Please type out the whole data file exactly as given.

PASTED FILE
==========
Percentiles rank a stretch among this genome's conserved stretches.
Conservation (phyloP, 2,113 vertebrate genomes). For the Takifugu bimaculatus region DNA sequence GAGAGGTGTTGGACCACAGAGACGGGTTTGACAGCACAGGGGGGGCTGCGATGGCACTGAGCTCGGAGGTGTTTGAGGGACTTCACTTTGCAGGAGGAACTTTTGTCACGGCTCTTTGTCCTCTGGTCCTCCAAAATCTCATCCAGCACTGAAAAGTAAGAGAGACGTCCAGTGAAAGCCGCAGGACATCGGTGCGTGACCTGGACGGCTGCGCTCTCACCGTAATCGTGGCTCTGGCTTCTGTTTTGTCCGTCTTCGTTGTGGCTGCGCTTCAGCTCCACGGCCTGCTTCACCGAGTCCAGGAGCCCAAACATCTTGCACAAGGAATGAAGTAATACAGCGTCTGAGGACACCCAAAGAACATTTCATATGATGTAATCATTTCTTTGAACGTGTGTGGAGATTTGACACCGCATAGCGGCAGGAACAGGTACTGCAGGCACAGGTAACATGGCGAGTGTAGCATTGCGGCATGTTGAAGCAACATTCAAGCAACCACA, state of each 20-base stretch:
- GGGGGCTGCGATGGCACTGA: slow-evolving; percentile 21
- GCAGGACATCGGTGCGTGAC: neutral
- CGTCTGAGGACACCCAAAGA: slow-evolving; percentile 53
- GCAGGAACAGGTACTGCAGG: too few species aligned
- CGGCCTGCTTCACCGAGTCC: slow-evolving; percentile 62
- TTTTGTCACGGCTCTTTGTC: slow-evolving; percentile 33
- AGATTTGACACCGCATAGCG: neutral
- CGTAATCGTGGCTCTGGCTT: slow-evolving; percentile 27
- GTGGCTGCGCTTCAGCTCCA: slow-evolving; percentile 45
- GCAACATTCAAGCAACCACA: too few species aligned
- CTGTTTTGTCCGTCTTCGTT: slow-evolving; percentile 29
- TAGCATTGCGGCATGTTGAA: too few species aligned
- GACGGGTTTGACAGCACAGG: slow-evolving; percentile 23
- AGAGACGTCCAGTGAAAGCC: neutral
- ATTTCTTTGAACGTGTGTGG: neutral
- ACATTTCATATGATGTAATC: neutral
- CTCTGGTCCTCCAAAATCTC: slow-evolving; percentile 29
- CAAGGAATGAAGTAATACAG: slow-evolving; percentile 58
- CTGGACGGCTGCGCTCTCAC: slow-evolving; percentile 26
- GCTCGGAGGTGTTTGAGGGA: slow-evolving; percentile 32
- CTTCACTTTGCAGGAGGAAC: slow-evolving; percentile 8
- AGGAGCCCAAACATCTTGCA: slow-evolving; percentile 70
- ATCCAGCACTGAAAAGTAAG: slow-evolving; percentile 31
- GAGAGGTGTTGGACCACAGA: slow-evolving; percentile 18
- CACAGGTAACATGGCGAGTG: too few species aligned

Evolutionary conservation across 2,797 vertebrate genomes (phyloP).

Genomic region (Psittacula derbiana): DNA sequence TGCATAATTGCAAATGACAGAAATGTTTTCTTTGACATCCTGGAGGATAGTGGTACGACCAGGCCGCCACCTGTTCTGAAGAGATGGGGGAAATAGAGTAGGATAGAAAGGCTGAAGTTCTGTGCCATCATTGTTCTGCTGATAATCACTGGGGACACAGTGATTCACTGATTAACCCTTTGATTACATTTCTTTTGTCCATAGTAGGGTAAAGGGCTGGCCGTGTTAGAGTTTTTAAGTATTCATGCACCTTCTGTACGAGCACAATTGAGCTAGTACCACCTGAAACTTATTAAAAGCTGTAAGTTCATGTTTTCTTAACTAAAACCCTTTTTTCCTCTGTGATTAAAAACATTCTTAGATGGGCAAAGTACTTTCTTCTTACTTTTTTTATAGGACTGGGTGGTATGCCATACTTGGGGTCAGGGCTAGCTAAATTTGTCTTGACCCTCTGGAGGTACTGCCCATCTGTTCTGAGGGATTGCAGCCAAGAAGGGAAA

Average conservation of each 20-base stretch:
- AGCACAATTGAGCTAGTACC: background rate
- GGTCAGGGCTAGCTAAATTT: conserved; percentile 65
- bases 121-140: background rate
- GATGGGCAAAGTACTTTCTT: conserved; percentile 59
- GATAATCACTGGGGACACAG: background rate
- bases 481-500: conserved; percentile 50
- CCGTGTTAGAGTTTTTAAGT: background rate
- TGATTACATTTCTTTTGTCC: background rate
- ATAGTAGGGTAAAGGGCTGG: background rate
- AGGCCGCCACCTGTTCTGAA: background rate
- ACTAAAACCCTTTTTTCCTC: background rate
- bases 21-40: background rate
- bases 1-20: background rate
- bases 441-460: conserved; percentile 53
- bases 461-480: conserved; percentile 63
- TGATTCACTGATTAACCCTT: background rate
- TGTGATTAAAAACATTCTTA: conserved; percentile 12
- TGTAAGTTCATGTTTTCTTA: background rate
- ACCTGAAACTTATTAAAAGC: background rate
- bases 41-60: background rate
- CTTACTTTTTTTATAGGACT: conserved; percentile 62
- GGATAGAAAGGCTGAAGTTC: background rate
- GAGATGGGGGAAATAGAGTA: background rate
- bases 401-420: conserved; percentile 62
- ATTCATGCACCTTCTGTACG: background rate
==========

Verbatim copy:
Percentiles rank a stretch among this genome's conserved stretches.
Conservation (phyloP, 2,113 vertebrate genomes). For the Takifugu bimaculatus region DNA sequence GAGAGGTGTTGGACCACAGAGACGGGTTTGACAGCACAGGGGGGGCTGCGATGGCACTGAGCTCGGAGGTGTTTGAGGGACTTCACTTTGCAGGAGGAACTTTTGTCACGGCTCTTTGTCCTCTGGTCCTCCAAAATCTCATCCAGCACTGAAAAGTAAGAGAGACGTCCAGTGAAAGCCGCAGGACATCGGTGCGTGACCTGGACGGCTGCGCTCTCACCGTAATCGTGGCTCTGGCTTCTGTTTTGTCCGTCTTCGTTGTGGCTGCGCTTCAGCTCCACGGCCTGCTTCACCGAGTCCAGGAGCCCAAACATCTTGCACAAGGAATGAAGTAATACAGCGTCTGAGGACACCCAAAGAACATTTCATATGATGTAATCATTTCTTTGAACGTGTGTGGAGATTTGACACCGCATAGCGGCAGGAACAGGTACTGCAGGCACAGGTAACATGGCGAGTGTAGCATTGCGGCATGTTGAAGCAACATTCAAGCAACCACA, state of each 20-base stretch:
- GGGGGCTGCGATGGCACTGA: slow-evolving; percentile 21
- GCAGGACATCGGTGCGTGAC: neutral
- CGTCTGAGGACACCCAAAGA: slow-evolving; percentile 53
- GCAGGAACAGGTACTGCAGG: too few species aligned
- CGGCCTGCTTCACCGAGTCC: slow-evolving; percentile 62
- TTTTGTCACGGCTCTTTGTC: slow-evolving; percentile 33
- AGATTTGACACCGCATAGCG: neutral
- CGTAATCGTGGCTCTGGCTT: slow-evolving; percentile 27
- GTGGCTGCGCTTCAGCTCCA: slow-evolving; percentile 45
- GCAACATTCAAGCAACCACA: too few species aligned
- CTGTTTTGTCCGTCTTCGTT: slow-evolving; percentile 29
- TAGCATTGCGGCATGTTGAA: too few species aligned
- GACGGGTTTGACAGCACAGG: slow-evolving; percentile 23
- AGAGACGTCCAGTGAAAGCC: neutral
- ATTTCTTTGAACGTGTGTGG: neutral
- ACATTTCATATGATGTAATC: neutral
- CTCTGGTCCTCCAAAATCTC: slow-evolving; percentile 29
- CAAGGAATGAAGTAATACAG: slow-evolving; percentile 58
- CTGGACGGCTGCGCTCTCAC: slow-evolving; percentile 26
- GCTCGGAGGTGTTTGAGGGA: slow-evolving; percentile 32
- CTTCACTTTGCAGGAGGAAC: slow-evolving; percentile 8
- AGGAGCCCAAACATCTTGCA: slow-evolving; percentile 70
- ATCCAGCACTGAAAAGTAAG: slow-evolving; percentile 31
- GAGAGGTGTTGGACCACAGA: slow-evolving; percentile 18
- CACAGGTAACATGGCGAGTG: too few species aligned

Evolutionary conservation across 2,797 vertebrate genomes (phyloP).

Genomic region (Psittacula derbiana): DNA sequence TGCATAATTGCAAATGACAGAAATGTTTTCTTTGACATCCTGGAGGATAGTGGTACGACCAGGCCGCCACCTGTTCTGAAGAGATGGGGGAAATAGAGTAGGATAGAAAGGCTGAAGTTCTGTGCCATCATTGTTCTGCTGATAATCACTGGGGACACAGTGATTCACTGATTAACCCTTTGATTACATTTCTTTTGTCCATAGTAGGGTAAAGGGCTGGCCGTGTTAGAGTTTTTAAGTATTCATGCACCTTCTGTACGAGCACAATTGAGCTAGTACCACCTGAAACTTATTAAAAGCTGTAAGTTCATGTTTTCTTAACTAAAACCCTTTTTTCCTCTGTGATTAAAAACATTCTTAGATGGGCAAAGTACTTTCTTCTTACTTTTTTTATAGGACTGGGTGGTATGCCATACTTGGGGTCAGGGCTAGCTAAATTTGTCTTGACCCTCTGGAGGTACTGCCCATCTGTTCTGAGGGATTGCAGCCAAGAAGGGAAA

Average conservation of each 20-base stretch:
- AGCACAATTGAGCTAGTACC: background rate
- GGTCAGGGCTAGCTAAATTT: conserved; percentile 65
- bases 121-140: background rate
- GATGGGCAAAGTACTTTCTT: conserved; percentile 59
- GATAATCACTGGGGACACAG: background rate
- bases 481-500: conserved; percentile 50
- CCGTGTTAGAGTTTTTAAGT: background rate
- TGATTACATTTCTTTTGTCC: background rate
- ATAGTAGGGTAAAGGGCTGG: background rate
- AGGCCGCCACCTGTTCTGAA: background rate
- ACTAAAACCCTTTTTTCCTC: background rate
- bases 21-40: background rate
- bases 1-20: background rate
- bases 441-460: conserved; percentile 53
- bases 461-480: conserved; percentile 63
- TGATTCACTGATTAACCCTT: background rate
- TGTGATTAAAAACATTCTTA: conserved; percentile 12
- TGTAAGTTCATGTTTTCTTA: background rate
- ACCTGAAACTTATTAAAAGC: background rate
- bases 41-60: background rate
- CTTACTTTTTTTATAGGACT: conserved; percentile 62
- GGATAGAAAGGCTGAAGTTC: background rate
- GAGATGGGGGAAATAGAGTA: background rate
- bases 401-420: conserved; percentile 62
- ATTCATGCACCTTCTGTACG: background rate